Postgres Create Database If Not Exists: A Step-by-Step Guide

Creating a database in PostgreSQL is simple and straightforward. If you’re worried about accidentally creating a duplicate, there’s a command that checks if the database already exists before creating it. This helps prevent errors and keeps your database organized. Now, let’s walk you through the process, step by step.

Step by Step Tutorial to Create a PostgreSQL Database if Not Exists

Before we dive into the steps, let’s understand what we’re about to do. We’re going to use PostgreSQL commands to create a new database only if it doesn’t already exist. This is a smart way to avoid errors and keep your databases neat and tidy.

Step 1: Open the PostgreSQL command line tool

To start, open the psql command-line interface where you can enter your SQL commands.

Once you have the psql tool open, you’re ready to start entering commands. Make sure you’re logged in with a user that has the necessary permissions to create a new database.

Step 2: Use the CREATE DATABASE command with the IF NOT EXISTS option

Type the command CREATE DATABASE IF NOT EXISTS database_name;, replacing "database_name" with the name you want for your new database.

The IF NOT EXISTS option is the magic ingredient here. It tells PostgreSQL to check if there’s a database with the same name already. If there is, it won’t create a new one, and you won’t get an error message.

Step 3: Check that the database has been created

Use the command l to list all databases and confirm that your new database is there.

After executing the l command, you should see a list of all databases in your PostgreSQL instance. Look for the name of the database you just created to make sure it’s on the list.

After completing these steps, you’ll have a new database in PostgreSQL, created only if it didn’t exist before. This ensures you won’t have any unnecessary duplicates cluttering up your database system.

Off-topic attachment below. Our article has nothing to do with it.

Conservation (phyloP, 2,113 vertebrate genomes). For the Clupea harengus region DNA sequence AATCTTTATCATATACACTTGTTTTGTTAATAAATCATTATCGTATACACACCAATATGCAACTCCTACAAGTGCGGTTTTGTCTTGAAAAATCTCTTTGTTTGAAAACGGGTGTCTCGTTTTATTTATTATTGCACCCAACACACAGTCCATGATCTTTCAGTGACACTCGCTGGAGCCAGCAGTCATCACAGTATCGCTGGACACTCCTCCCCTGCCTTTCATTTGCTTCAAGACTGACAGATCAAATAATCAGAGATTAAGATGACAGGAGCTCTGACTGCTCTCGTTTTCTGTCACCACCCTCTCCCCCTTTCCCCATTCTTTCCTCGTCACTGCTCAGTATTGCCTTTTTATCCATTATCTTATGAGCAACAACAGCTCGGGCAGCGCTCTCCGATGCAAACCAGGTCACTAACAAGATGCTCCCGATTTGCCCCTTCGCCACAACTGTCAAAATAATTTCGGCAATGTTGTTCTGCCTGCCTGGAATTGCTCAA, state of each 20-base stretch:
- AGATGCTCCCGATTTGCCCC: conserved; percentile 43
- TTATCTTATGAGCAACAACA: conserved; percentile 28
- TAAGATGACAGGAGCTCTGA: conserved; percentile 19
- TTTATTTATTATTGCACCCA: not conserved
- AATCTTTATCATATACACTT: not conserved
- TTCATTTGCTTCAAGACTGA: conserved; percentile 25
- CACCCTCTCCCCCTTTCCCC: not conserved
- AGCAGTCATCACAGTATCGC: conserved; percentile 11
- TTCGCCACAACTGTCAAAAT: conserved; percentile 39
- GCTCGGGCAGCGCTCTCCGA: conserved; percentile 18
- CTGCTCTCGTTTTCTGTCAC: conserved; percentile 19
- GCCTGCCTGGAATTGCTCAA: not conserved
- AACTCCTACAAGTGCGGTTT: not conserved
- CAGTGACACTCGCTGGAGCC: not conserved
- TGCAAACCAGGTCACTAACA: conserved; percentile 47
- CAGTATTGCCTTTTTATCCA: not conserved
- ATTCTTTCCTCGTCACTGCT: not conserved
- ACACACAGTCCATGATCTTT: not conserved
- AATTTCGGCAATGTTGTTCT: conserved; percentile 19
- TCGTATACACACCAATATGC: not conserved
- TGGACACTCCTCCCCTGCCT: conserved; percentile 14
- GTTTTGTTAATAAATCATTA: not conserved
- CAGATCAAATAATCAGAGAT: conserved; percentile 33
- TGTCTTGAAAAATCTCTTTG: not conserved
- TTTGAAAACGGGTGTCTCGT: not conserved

Tips for postgres create database if not exists

  • Always double-check the spelling of your database name when using the CREATE DATABASE command.
  • Remember to end your SQL commands with a semicolon (;), or they won’t execute.
  • Make sure you have the necessary permissions to create a new database.
  • Use descriptive and unique names for your databases to avoid confusion.
  • Regularly backup your databases before making any major changes.

Frequently Asked Questions

What does the IF NOT EXISTS option do?

It checks if a database with the same name already exists, and if it does, it prevents the creation of a new one.

Can I use this command with any version of PostgreSQL?

Yes, the IF NOT EXISTS option is available in PostgreSQL 9.1 and later versions.

Do I need to be logged in as a superuser to create a database?

Not necessarily, but you do need to have the CREATE privilege on the current database or be a database superuser.

What if I accidentally create a duplicate database?

If you don’t use the IF NOT EXISTS option and create a duplicate, you’ll simply get an error message. No harm done, but it’s a good practice to use the option to avoid this.

Can I create a database with a specific character set or template?

Yes, you can include additional options in your CREATE DATABASE command to specify character sets, templates, and more.


  1. Open the PostgreSQL command line tool.
  2. Use the CREATE DATABASE command with IF NOT EXISTS.
  3. Check that the database has been created.


Creating a database in PostgreSQL doesn’t have to be a headache, even if you’re concerned about accidentally duplicating your efforts. By using the simple ‘IF NOT EXISTS’ condition, you can easily ensure that your database creation process is error-free and efficient. It’s a great way to keep your data organized and to maintain a clean database environment.

Whether you’re a seasoned database administrator or just getting started with PostgreSQL, mastering this command is essential. It not only helps you avoid mistakes but also deepens your understanding of how PostgreSQL operates. Experiment with different options and configurations to see what works best for your specific needs. And remember, if you’re ever in doubt, the PostgreSQL documentation is an invaluable resource.

So go ahead and give it a try—create your new PostgreSQL database with confidence, knowing that you won’t trip over any existing databases. And once you’re done, take a moment to appreciate the power and flexibility PostgreSQL offers. It’s no wonder that it’s become one of the most popular open-source relational database systems in the world. Happy querying!